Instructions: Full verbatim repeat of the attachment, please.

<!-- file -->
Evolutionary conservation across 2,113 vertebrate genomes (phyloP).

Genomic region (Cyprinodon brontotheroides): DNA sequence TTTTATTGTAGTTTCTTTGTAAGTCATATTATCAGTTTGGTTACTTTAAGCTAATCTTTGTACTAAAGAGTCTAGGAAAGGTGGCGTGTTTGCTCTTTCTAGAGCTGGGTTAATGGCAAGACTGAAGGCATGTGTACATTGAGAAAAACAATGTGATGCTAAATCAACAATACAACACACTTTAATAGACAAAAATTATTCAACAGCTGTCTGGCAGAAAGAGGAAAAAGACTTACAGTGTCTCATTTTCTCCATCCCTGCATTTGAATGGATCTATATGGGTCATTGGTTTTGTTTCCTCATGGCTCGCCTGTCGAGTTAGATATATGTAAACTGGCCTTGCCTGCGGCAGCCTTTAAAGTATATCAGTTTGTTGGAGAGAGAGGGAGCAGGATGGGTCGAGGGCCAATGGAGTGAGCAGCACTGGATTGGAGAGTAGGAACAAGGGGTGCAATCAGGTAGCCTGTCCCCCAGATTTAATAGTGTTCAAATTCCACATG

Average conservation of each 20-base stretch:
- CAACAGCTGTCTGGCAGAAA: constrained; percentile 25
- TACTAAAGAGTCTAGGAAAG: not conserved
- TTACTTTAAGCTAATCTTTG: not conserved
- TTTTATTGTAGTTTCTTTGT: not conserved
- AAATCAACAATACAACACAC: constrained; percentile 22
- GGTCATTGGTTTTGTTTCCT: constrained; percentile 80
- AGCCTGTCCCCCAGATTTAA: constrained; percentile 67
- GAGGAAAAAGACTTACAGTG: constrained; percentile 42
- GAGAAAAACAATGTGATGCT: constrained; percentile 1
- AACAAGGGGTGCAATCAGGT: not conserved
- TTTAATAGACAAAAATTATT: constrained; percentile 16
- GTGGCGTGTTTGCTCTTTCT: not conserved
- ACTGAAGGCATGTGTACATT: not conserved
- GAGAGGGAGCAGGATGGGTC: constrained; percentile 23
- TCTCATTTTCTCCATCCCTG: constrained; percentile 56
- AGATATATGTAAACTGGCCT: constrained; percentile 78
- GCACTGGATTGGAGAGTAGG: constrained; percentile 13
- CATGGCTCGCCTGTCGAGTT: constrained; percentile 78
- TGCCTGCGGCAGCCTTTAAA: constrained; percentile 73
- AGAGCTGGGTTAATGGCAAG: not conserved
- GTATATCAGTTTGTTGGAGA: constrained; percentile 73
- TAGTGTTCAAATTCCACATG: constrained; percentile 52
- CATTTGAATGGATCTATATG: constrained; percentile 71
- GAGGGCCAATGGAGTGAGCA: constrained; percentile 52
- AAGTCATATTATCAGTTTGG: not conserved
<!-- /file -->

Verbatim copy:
Evolutionary conservation across 2,113 vertebrate genomes (phyloP).

Genomic region (Cyprinodon brontotheroides): DNA sequence TTTTATTGTAGTTTCTTTGTAAGTCATATTATCAGTTTGGTTACTTTAAGCTAATCTTTGTACTAAAGAGTCTAGGAAAGGTGGCGTGTTTGCTCTTTCTAGAGCTGGGTTAATGGCAAGACTGAAGGCATGTGTACATTGAGAAAAACAATGTGATGCTAAATCAACAATACAACACACTTTAATAGACAAAAATTATTCAACAGCTGTCTGGCAGAAAGAGGAAAAAGACTTACAGTGTCTCATTTTCTCCATCCCTGCATTTGAATGGATCTATATGGGTCATTGGTTTTGTTTCCTCATGGCTCGCCTGTCGAGTTAGATATATGTAAACTGGCCTTGCCTGCGGCAGCCTTTAAAGTATATCAGTTTGTTGGAGAGAGAGGGAGCAGGATGGGTCGAGGGCCAATGGAGTGAGCAGCACTGGATTGGAGAGTAGGAACAAGGGGTGCAATCAGGTAGCCTGTCCCCCAGATTTAATAGTGTTCAAATTCCACATG

Average conservation of each 20-base stretch:
- CAACAGCTGTCTGGCAGAAA: constrained; percentile 25
- TACTAAAGAGTCTAGGAAAG: not conserved
- TTACTTTAAGCTAATCTTTG: not conserved
- TTTTATTGTAGTTTCTTTGT: not conserved
- AAATCAACAATACAACACAC: constrained; percentile 22
- GGTCATTGGTTTTGTTTCCT: constrained; percentile 80
- AGCCTGTCCCCCAGATTTAA: constrained; percentile 67
- GAGGAAAAAGACTTACAGTG: constrained; percentile 42
- GAGAAAAACAATGTGATGCT: constrained; percentile 1
- AACAAGGGGTGCAATCAGGT: not conserved
- TTTAATAGACAAAAATTATT: constrained; percentile 16
- GTGGCGTGTTTGCTCTTTCT: not conserved
- ACTGAAGGCATGTGTACATT: not conserved
- GAGAGGGAGCAGGATGGGTC: constrained; percentile 23
- TCTCATTTTCTCCATCCCTG: constrained; percentile 56
- AGATATATGTAAACTGGCCT: constrained; percentile 78
- GCACTGGATTGGAGAGTAGG: constrained; percentile 13
- CATGGCTCGCCTGTCGAGTT: constrained; percentile 78
- TGCCTGCGGCAGCCTTTAAA: constrained; percentile 73
- AGAGCTGGGTTAATGGCAAG: not conserved
- GTATATCAGTTTGTTGGAGA: constrained; percentile 73
- TAGTGTTCAAATTCCACATG: constrained; percentile 52
- CATTTGAATGGATCTATATG: constrained; percentile 71
- GAGGGCCAATGGAGTGAGCA: constrained; percentile 52
- AAGTCATATTATCAGTTTGG: not conserved